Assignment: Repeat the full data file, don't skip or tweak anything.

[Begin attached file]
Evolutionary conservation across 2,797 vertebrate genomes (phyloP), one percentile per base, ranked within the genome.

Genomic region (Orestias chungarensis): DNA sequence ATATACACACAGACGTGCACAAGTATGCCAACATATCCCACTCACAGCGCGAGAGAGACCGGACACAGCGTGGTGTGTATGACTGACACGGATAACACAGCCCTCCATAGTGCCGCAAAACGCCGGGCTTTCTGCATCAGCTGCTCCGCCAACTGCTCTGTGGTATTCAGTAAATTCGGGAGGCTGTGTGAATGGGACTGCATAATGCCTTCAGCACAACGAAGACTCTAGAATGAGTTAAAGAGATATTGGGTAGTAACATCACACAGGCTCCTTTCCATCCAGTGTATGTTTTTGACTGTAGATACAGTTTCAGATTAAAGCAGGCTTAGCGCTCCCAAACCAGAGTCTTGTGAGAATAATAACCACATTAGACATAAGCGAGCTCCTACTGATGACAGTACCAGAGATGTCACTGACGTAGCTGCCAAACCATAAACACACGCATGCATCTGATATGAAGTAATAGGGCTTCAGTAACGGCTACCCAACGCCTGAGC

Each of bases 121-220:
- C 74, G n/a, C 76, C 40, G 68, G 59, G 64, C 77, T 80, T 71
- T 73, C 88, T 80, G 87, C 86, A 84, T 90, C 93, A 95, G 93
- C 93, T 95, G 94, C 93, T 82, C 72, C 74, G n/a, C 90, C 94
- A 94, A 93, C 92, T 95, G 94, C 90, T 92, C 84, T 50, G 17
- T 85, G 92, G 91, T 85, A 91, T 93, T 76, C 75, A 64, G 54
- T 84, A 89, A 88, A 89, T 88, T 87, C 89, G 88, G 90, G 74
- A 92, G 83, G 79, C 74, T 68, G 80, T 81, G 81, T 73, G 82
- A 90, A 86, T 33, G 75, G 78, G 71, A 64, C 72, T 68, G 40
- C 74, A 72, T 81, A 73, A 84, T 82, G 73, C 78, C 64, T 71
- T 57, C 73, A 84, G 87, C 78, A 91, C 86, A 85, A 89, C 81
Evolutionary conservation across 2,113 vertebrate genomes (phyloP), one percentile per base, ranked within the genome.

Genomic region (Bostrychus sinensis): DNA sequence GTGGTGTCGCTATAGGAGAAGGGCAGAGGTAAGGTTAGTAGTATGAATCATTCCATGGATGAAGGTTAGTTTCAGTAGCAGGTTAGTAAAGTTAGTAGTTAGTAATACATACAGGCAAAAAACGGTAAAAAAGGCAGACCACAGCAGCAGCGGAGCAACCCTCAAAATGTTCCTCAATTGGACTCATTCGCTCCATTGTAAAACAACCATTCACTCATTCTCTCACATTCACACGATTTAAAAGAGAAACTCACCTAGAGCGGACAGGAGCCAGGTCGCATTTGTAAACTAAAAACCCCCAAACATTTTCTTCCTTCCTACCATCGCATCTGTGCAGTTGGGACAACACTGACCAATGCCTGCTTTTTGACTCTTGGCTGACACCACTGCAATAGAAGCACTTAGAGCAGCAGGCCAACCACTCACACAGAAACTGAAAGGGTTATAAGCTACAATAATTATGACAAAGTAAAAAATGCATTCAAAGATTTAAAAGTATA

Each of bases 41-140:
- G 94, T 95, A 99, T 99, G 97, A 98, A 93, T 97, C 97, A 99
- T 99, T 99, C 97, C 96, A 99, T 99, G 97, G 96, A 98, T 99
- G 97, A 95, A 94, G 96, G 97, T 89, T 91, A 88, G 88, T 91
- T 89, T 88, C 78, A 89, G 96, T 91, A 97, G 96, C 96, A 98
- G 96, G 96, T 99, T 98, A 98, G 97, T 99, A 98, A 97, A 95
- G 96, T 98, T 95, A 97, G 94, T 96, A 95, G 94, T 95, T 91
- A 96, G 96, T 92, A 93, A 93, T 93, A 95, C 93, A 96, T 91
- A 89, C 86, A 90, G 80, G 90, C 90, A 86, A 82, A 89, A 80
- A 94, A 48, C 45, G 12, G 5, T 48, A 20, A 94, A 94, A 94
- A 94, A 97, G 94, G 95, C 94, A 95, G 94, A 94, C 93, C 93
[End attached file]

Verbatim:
Evolutionary conservation across 2,797 vertebrate genomes (phyloP), one percentile per base, ranked within the genome.

Genomic region (Orestias chungarensis): DNA sequence ATATACACACAGACGTGCACAAGTATGCCAACATATCCCACTCACAGCGCGAGAGAGACCGGACACAGCGTGGTGTGTATGACTGACACGGATAACACAGCCCTCCATAGTGCCGCAAAACGCCGGGCTTTCTGCATCAGCTGCTCCGCCAACTGCTCTGTGGTATTCAGTAAATTCGGGAGGCTGTGTGAATGGGACTGCATAATGCCTTCAGCACAACGAAGACTCTAGAATGAGTTAAAGAGATATTGGGTAGTAACATCACACAGGCTCCTTTCCATCCAGTGTATGTTTTTGACTGTAGATACAGTTTCAGATTAAAGCAGGCTTAGCGCTCCCAAACCAGAGTCTTGTGAGAATAATAACCACATTAGACATAAGCGAGCTCCTACTGATGACAGTACCAGAGATGTCACTGACGTAGCTGCCAAACCATAAACACACGCATGCATCTGATATGAAGTAATAGGGCTTCAGTAACGGCTACCCAACGCCTGAGC

Each of bases 121-220:
- C 74, G n/a, C 76, C 40, G 68, G 59, G 64, C 77, T 80, T 71
- T 73, C 88, T 80, G 87, C 86, A 84, T 90, C 93, A 95, G 93
- C 93, T 95, G 94, C 93, T 82, C 72, C 74, G n/a, C 90, C 94
- A 94, A 93, C 92, T 95, G 94, C 90, T 92, C 84, T 50, G 17
- T 85, G 92, G 91, T 85, A 91, T 93, T 76, C 75, A 64, G 54
- T 84, A 89, A 88, A 89, T 88, T 87, C 89, G 88, G 90, G 74
- A 92, G 83, G 79, C 74, T 68, G 80, T 81, G 81, T 73, G 82
- A 90, A 86, T 33, G 75, G 78, G 71, A 64, C 72, T 68, G 40
- C 74, A 72, T 81, A 73, A 84, T 82, G 73, C 78, C 64, T 71
- T 57, C 73, A 84, G 87, C 78, A 91, C 86, A 85, A 89, C 81
Evolutionary conservation across 2,113 vertebrate genomes (phyloP), one percentile per base, ranked within the genome.

Genomic region (Bostrychus sinensis): DNA sequence GTGGTGTCGCTATAGGAGAAGGGCAGAGGTAAGGTTAGTAGTATGAATCATTCCATGGATGAAGGTTAGTTTCAGTAGCAGGTTAGTAAAGTTAGTAGTTAGTAATACATACAGGCAAAAAACGGTAAAAAAGGCAGACCACAGCAGCAGCGGAGCAACCCTCAAAATGTTCCTCAATTGGACTCATTCGCTCCATTGTAAAACAACCATTCACTCATTCTCTCACATTCACACGATTTAAAAGAGAAACTCACCTAGAGCGGACAGGAGCCAGGTCGCATTTGTAAACTAAAAACCCCCAAACATTTTCTTCCTTCCTACCATCGCATCTGTGCAGTTGGGACAACACTGACCAATGCCTGCTTTTTGACTCTTGGCTGACACCACTGCAATAGAAGCACTTAGAGCAGCAGGCCAACCACTCACACAGAAACTGAAAGGGTTATAAGCTACAATAATTATGACAAAGTAAAAAATGCATTCAAAGATTTAAAAGTATA

Each of bases 41-140:
- G 94, T 95, A 99, T 99, G 97, A 98, A 93, T 97, C 97, A 99
- T 99, T 99, C 97, C 96, A 99, T 99, G 97, G 96, A 98, T 99
- G 97, A 95, A 94, G 96, G 97, T 89, T 91, A 88, G 88, T 91
- T 89, T 88, C 78, A 89, G 96, T 91, A 97, G 96, C 96, A 98
- G 96, G 96, T 99, T 98, A 98, G 97, T 99, A 98, A 97, A 95
- G 96, T 98, T 95, A 97, G 94, T 96, A 95, G 94, T 95, T 91
- A 96, G 96, T 92, A 93, A 93, T 93, A 95, C 93, A 96, T 91
- A 89, C 86, A 90, G 80, G 90, C 90, A 86, A 82, A 89, A 80
- A 94, A 48, C 45, G 12, G 5, T 48, A 20, A 94, A 94, A 94
- A 94, A 97, G 94, G 95, C 94, A 95, G 94, A 94, C 93, C 93